Turning over new Leaf
Nissan is pushing the electric sell, writes MARKHINCHLIFFE
BATTERIES are not included when you buy the new Nissan Leaf electric car. The 95 per cent productionready electric vehicle was unveiled at the official opening of the company’s global headquarters in Yokohama on Sunday.
Nissan product planning chief Andy Palmer says the Leaf will cost the same as a similar C-segment car, plus the cost of the battery.
‘‘We haven’t decided on the final price,’’ he says. ‘‘We will lease the battery, but the cost of operating the vehicle will be less than that of a similar C-segment vehicle.’’
Nissan Australia senior corporate communications manager Jeffrey Fisher says the Nissan EV will go into production next year and be available in Australia in 2012.
It will not be the first all-electric vehicle available in Australia; that honour is expected to go to the Mitsubishi’s iMiEV.
‘‘Being first isn’t as important as being best,’’ Fisher says. ‘‘We’ve leapfrogged hybrid technology with our holistic electric-vehicle strategy.’’
He said the vehicle was 95 per cent production-ready, so most of its exterior design and interior computer instruments will be retained in the production version.
The Leaf bristles with technology, yet looks like any five-door small family hatchback, and is even less radical than the Toyota Prius hybrid.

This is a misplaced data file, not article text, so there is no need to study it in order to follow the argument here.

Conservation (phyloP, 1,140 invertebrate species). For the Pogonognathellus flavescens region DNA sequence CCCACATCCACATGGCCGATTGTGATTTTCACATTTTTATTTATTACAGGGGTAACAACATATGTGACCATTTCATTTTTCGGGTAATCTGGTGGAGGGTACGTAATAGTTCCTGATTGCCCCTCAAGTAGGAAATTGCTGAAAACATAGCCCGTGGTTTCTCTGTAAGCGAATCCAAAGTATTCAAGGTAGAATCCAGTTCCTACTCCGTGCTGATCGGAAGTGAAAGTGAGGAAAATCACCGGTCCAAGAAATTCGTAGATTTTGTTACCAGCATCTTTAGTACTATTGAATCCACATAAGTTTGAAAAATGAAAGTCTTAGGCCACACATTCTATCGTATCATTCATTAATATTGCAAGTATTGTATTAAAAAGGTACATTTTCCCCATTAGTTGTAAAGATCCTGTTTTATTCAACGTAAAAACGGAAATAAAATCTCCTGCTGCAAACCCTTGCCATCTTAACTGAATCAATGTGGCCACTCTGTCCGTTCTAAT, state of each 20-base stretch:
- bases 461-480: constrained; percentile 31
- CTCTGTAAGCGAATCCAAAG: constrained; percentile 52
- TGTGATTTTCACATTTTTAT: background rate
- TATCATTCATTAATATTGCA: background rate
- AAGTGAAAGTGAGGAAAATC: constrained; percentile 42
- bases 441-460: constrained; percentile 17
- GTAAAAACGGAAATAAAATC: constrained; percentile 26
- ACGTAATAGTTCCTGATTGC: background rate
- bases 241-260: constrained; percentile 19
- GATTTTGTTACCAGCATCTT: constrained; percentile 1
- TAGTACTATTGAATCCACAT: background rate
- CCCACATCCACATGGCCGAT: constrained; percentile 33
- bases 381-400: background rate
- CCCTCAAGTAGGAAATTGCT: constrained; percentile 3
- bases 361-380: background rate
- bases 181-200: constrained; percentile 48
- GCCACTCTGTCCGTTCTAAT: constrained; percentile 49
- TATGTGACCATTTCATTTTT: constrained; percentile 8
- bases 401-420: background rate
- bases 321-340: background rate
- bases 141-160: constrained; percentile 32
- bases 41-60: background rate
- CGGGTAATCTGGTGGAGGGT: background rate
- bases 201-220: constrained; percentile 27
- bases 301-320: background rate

Nissan chief designer Shiro Nakamura describes it as ‘‘a real car’’ which people on normal incomes could afford, but it does not look like a Prius.
‘‘The proportions are close to those of traditional cars,’’ he says. ‘‘We didn’t want to go for a typical aero shape. It was important that it not look like a Prius.’’
The only design feature that points to the car’s electric powertrain is the blank-looking front, because there is no radiator grille, only a small air dam.
It doesn’t need a large air intake because the electric motor has fewer cooling requirements than an internal combustion engine. However, air is directed toward the battery pack under the floor.
The Leaf is powered by a frontmounted synchronous AC electric motor designed and developed inhouse and delivering 80kW of power and 280Nm of torque.
The 24kW-capacity, laminated, compact lithium-ion battery pack is housed under the floor so it doesn’t compromise cabin or cargo space.
It consists of 48 slimline modules comprising four flat-cell batteries, rather than conventional cylindrical batteries, for more efficient cooling.
The car’s range is about 160km on the open road without airconditioning, and about 20 per cent less in the city.
It can be recharged from 240-volt mains in eight hours, or 80 per cent charged on special quick-charge ‘‘pumps’’ in about 30 minutes.
A small pop-up section of the nose underneath the Nissan badge has two sockets for the mains or quickcharge plugs. Three blue lights on the dashboard indicate charging progress; all three light up when full.
Nissan battery pack design chief Sadao Miki says the lithium-ion batteries developed by Nissan are light, compact, cheap and reliable, and have a long life.